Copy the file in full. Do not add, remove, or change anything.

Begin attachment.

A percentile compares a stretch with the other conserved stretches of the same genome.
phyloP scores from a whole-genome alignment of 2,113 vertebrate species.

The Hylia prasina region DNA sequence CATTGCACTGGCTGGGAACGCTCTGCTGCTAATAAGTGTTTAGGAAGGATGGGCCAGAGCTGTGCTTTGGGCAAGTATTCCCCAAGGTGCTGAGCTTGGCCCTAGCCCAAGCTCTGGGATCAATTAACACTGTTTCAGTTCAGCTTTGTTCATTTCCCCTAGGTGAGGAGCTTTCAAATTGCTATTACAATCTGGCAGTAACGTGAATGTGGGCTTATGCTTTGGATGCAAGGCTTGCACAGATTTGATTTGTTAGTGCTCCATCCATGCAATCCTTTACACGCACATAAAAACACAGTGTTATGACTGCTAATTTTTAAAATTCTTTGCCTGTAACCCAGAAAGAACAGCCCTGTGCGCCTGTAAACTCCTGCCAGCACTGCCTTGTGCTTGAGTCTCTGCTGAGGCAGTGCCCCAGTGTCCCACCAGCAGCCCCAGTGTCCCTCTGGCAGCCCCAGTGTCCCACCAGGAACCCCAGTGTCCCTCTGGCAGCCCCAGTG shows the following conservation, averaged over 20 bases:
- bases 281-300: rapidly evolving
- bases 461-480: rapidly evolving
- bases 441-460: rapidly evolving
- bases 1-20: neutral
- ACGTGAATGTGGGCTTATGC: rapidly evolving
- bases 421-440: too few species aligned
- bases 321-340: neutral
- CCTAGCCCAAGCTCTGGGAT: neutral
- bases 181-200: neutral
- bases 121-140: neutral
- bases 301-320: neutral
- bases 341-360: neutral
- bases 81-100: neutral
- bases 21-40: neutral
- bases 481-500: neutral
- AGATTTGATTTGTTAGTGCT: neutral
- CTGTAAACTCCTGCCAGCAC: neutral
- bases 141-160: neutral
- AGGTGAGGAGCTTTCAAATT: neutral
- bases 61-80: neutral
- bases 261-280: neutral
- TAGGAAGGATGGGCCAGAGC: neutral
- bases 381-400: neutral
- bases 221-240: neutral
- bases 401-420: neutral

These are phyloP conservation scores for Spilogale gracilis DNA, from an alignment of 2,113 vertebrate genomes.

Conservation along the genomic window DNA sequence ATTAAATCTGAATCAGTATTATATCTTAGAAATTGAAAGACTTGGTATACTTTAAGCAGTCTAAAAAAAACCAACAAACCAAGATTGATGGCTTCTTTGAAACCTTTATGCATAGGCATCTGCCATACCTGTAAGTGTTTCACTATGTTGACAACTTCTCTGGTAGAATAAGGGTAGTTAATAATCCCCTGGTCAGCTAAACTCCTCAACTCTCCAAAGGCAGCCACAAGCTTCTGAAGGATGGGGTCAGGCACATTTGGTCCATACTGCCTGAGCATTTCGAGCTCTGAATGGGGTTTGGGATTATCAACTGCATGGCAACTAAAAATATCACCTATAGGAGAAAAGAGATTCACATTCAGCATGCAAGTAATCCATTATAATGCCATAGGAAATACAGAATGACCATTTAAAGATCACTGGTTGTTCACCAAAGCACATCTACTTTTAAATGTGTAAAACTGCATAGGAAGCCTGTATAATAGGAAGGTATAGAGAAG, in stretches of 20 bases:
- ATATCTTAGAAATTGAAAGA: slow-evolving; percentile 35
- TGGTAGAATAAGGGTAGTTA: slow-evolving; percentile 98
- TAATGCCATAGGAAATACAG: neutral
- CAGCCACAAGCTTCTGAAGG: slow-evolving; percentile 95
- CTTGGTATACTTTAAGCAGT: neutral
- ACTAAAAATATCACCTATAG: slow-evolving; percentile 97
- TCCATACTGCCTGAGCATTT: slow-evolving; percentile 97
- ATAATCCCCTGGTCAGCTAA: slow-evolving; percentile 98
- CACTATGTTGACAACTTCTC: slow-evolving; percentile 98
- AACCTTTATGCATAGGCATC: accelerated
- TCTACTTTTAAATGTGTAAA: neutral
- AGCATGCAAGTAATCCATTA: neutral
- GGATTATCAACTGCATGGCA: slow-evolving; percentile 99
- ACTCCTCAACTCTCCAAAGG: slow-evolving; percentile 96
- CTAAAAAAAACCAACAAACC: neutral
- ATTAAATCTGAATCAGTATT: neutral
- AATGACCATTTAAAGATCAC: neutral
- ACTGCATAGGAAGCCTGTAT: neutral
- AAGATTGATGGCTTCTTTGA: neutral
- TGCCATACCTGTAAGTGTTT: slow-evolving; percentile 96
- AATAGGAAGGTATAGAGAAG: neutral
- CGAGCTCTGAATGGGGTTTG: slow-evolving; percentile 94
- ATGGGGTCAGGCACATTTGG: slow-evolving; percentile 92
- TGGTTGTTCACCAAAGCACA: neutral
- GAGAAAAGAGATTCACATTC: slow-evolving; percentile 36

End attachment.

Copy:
A percentile compares a stretch with the other conserved stretches of the same genome.
phyloP scores from a whole-genome alignment of 2,113 vertebrate species.

The Hylia prasina region DNA sequence CATTGCACTGGCTGGGAACGCTCTGCTGCTAATAAGTGTTTAGGAAGGATGGGCCAGAGCTGTGCTTTGGGCAAGTATTCCCCAAGGTGCTGAGCTTGGCCCTAGCCCAAGCTCTGGGATCAATTAACACTGTTTCAGTTCAGCTTTGTTCATTTCCCCTAGGTGAGGAGCTTTCAAATTGCTATTACAATCTGGCAGTAACGTGAATGTGGGCTTATGCTTTGGATGCAAGGCTTGCACAGATTTGATTTGTTAGTGCTCCATCCATGCAATCCTTTACACGCACATAAAAACACAGTGTTATGACTGCTAATTTTTAAAATTCTTTGCCTGTAACCCAGAAAGAACAGCCCTGTGCGCCTGTAAACTCCTGCCAGCACTGCCTTGTGCTTGAGTCTCTGCTGAGGCAGTGCCCCAGTGTCCCACCAGCAGCCCCAGTGTCCCTCTGGCAGCCCCAGTGTCCCACCAGGAACCCCAGTGTCCCTCTGGCAGCCCCAGTG shows the following conservation, averaged over 20 bases:
- bases 281-300: rapidly evolving
- bases 461-480: rapidly evolving
- bases 441-460: rapidly evolving
- bases 1-20: neutral
- ACGTGAATGTGGGCTTATGC: rapidly evolving
- bases 421-440: too few species aligned
- bases 321-340: neutral
- CCTAGCCCAAGCTCTGGGAT: neutral
- bases 181-200: neutral
- bases 121-140: neutral
- bases 301-320: neutral
- bases 341-360: neutral
- bases 81-100: neutral
- bases 21-40: neutral
- bases 481-500: neutral
- AGATTTGATTTGTTAGTGCT: neutral
- CTGTAAACTCCTGCCAGCAC: neutral
- bases 141-160: neutral
- AGGTGAGGAGCTTTCAAATT: neutral
- bases 61-80: neutral
- bases 261-280: neutral
- TAGGAAGGATGGGCCAGAGC: neutral
- bases 381-400: neutral
- bases 221-240: neutral
- bases 401-420: neutral

These are phyloP conservation scores for Spilogale gracilis DNA, from an alignment of 2,113 vertebrate genomes.

Conservation along the genomic window DNA sequence ATTAAATCTGAATCAGTATTATATCTTAGAAATTGAAAGACTTGGTATACTTTAAGCAGTCTAAAAAAAACCAACAAACCAAGATTGATGGCTTCTTTGAAACCTTTATGCATAGGCATCTGCCATACCTGTAAGTGTTTCACTATGTTGACAACTTCTCTGGTAGAATAAGGGTAGTTAATAATCCCCTGGTCAGCTAAACTCCTCAACTCTCCAAAGGCAGCCACAAGCTTCTGAAGGATGGGGTCAGGCACATTTGGTCCATACTGCCTGAGCATTTCGAGCTCTGAATGGGGTTTGGGATTATCAACTGCATGGCAACTAAAAATATCACCTATAGGAGAAAAGAGATTCACATTCAGCATGCAAGTAATCCATTATAATGCCATAGGAAATACAGAATGACCATTTAAAGATCACTGGTTGTTCACCAAAGCACATCTACTTTTAAATGTGTAAAACTGCATAGGAAGCCTGTATAATAGGAAGGTATAGAGAAG, in stretches of 20 bases:
- ATATCTTAGAAATTGAAAGA: slow-evolving; percentile 35
- TGGTAGAATAAGGGTAGTTA: slow-evolving; percentile 98
- TAATGCCATAGGAAATACAG: neutral
- CAGCCACAAGCTTCTGAAGG: slow-evolving; percentile 95
- CTTGGTATACTTTAAGCAGT: neutral
- ACTAAAAATATCACCTATAG: slow-evolving; percentile 97
- TCCATACTGCCTGAGCATTT: slow-evolving; percentile 97
- ATAATCCCCTGGTCAGCTAA: slow-evolving; percentile 98
- CACTATGTTGACAACTTCTC: slow-evolving; percentile 98
- AACCTTTATGCATAGGCATC: accelerated
- TCTACTTTTAAATGTGTAAA: neutral
- AGCATGCAAGTAATCCATTA: neutral
- GGATTATCAACTGCATGGCA: slow-evolving; percentile 99
- ACTCCTCAACTCTCCAAAGG: slow-evolving; percentile 96
- CTAAAAAAAACCAACAAACC: neutral
- ATTAAATCTGAATCAGTATT: neutral
- AATGACCATTTAAAGATCAC: neutral
- ACTGCATAGGAAGCCTGTAT: neutral
- AAGATTGATGGCTTCTTTGA: neutral
- TGCCATACCTGTAAGTGTTT: slow-evolving; percentile 96
- AATAGGAAGGTATAGAGAAG: neutral
- CGAGCTCTGAATGGGGTTTG: slow-evolving; percentile 94
- ATGGGGTCAGGCACATTTGG: slow-evolving; percentile 92
- TGGTTGTTCACCAAAGCACA: neutral
- GAGAAAAGAGATTCACATTC: slow-evolving; percentile 36